Firstly, it is important to establish that the Commission is required by the Fifth Anti-Money Laundering Directive to compile a list of countries that have strategic deficiencies regarding their legal and institutional anti-money laundering and counter-terrorist financing frameworks. Those very same countries that now object to its ramifications by the way, approved this directive.

Which approach and criteria were used to establish the EU list? The Commission has clarified that in compiling the list, it followed the existing approach taken by the FATF, supplemented by additional assessment criteria, based on the Fourth and Fifth Anti-Money Laundering directives. These include:

* Criminalisation of money laundering and terrorist financing;

* Customer due-diligence and record-keeping requirements;

* Reporting of suspicious transactions;

* The availability and exchange of information on beneficial ownership of legal persons and legal arrangements:

* The powers and procedures of competent authorities;

* Their practice in international cooperation; and

* The existence of dissuasive, proportionate and effective sanctions,

The Commission must check how effectively the anti-money laundering and counter-terrorist financing safeguards are implemented in practice. One fails to understand how these criteria and parameters are ambiguous, opaque or unjust that member-states get so exercised about them.

One has to therefore conclude that fighting money laundering has been accorded a lower priority than a highly complicated set of geopolitical interests. Politicians in the 27 states have unanimously decided that they have bigger battles to fight and have clearly picked their fights.

In defence of their work, Commission officials countered that the list was repeatedly discussed with members, and that it is required to prepare the blacklist under the EU’s anti-money laundering laws. The European Parliament, which also needs to approve the list, backs the Commission and a group of 29 MEPs urge the Commission to stand firm. They argue that making the final list subject to political lobbying from the member states would seriously damage the credibility of the EU.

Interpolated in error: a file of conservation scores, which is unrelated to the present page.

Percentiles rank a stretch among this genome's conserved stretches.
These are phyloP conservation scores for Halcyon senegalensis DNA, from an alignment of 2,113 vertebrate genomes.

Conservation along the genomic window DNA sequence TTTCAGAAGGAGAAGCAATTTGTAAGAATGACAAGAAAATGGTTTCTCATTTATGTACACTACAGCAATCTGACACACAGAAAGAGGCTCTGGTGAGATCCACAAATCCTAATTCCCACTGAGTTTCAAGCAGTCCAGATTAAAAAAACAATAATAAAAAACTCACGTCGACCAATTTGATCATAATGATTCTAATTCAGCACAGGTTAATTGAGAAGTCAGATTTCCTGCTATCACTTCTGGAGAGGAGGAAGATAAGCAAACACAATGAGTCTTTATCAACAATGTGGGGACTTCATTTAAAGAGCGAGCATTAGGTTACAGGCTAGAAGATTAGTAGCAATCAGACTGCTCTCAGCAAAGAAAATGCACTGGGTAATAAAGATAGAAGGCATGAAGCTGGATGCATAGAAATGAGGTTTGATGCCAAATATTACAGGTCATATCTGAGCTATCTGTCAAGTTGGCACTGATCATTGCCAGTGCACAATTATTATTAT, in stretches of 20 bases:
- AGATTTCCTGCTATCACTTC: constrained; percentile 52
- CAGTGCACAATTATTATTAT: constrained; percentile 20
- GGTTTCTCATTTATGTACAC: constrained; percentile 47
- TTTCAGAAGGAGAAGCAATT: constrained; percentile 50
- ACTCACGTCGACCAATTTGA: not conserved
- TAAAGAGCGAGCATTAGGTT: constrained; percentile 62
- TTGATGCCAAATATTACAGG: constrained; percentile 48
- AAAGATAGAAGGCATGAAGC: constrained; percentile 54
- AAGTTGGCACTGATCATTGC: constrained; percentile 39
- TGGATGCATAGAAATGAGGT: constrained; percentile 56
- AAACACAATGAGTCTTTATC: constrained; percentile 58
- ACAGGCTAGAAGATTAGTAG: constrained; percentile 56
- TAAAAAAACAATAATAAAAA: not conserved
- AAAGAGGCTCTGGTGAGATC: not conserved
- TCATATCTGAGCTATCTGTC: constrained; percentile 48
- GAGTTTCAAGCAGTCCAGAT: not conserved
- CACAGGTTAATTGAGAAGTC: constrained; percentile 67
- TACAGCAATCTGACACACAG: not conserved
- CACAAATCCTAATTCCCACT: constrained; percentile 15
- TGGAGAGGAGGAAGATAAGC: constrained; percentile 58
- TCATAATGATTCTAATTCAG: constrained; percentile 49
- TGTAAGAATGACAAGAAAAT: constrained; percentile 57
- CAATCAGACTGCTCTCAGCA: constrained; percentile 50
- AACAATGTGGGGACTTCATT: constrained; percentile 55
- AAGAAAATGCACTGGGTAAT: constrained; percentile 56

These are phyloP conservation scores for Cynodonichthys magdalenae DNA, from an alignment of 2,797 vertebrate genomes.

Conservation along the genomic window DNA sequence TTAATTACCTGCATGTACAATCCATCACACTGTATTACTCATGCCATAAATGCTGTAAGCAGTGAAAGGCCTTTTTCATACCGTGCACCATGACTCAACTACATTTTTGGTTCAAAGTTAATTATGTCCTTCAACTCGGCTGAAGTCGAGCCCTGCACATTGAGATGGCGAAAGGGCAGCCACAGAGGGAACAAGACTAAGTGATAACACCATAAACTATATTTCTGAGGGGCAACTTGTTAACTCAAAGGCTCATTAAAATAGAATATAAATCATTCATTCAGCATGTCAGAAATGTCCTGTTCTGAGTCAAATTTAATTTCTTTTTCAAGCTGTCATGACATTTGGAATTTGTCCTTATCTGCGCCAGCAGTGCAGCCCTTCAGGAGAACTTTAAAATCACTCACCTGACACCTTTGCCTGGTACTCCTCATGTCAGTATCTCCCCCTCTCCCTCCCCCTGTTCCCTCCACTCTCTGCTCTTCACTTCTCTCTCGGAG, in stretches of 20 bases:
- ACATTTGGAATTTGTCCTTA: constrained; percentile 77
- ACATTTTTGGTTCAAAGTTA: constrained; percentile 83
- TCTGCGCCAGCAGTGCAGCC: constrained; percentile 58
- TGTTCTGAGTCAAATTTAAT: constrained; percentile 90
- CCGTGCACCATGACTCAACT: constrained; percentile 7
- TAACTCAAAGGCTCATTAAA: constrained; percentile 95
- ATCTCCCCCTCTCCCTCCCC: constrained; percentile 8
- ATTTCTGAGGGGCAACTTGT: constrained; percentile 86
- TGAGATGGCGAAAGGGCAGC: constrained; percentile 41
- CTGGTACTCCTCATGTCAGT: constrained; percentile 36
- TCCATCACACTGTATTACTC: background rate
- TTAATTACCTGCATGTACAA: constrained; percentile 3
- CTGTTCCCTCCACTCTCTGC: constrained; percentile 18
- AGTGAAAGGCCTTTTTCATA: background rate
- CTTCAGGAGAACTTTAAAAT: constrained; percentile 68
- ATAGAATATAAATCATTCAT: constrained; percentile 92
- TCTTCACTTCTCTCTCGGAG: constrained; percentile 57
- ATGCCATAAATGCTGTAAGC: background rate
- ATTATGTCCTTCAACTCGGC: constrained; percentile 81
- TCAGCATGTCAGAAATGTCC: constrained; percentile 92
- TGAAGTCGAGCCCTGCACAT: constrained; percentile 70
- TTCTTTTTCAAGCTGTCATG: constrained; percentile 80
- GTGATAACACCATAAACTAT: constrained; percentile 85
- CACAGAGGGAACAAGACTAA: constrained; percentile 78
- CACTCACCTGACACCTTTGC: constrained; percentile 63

In an amazing demonstration of sovereign audacity, the group of 27 added: “We jointly call for a listing that meets our high standards and thereby further strengthens anti-money laundering and the combat against terrorist financing.”

One would be forgiven for dismissing this as cynical rhetoric.

Perversely, the action by EU member-states will doubtless please powerful crime bosses, syndicates and indeed the long list of those who regularly launder their ill-gotten gains. They sleep well, knowing that their dirty money is stored safely in the tax havens that were deleted from the EU list of uncooperative tax jurisdictions at the behest of EU member states.

The even more sombre conclusion from all this is that if Europe, with all its advanced legal systems, transparency, and commitment to anti-money laundering efforts. And, last but by no means the least, victimisation at the hands of terrorists, fail to demonstrate enough political will, what of the rest of the world?

— Vikram Venkataraman is Managing Director at Vianta Advisors. Pieter van den Akker is Senior Partner at i-KYC, Netherlands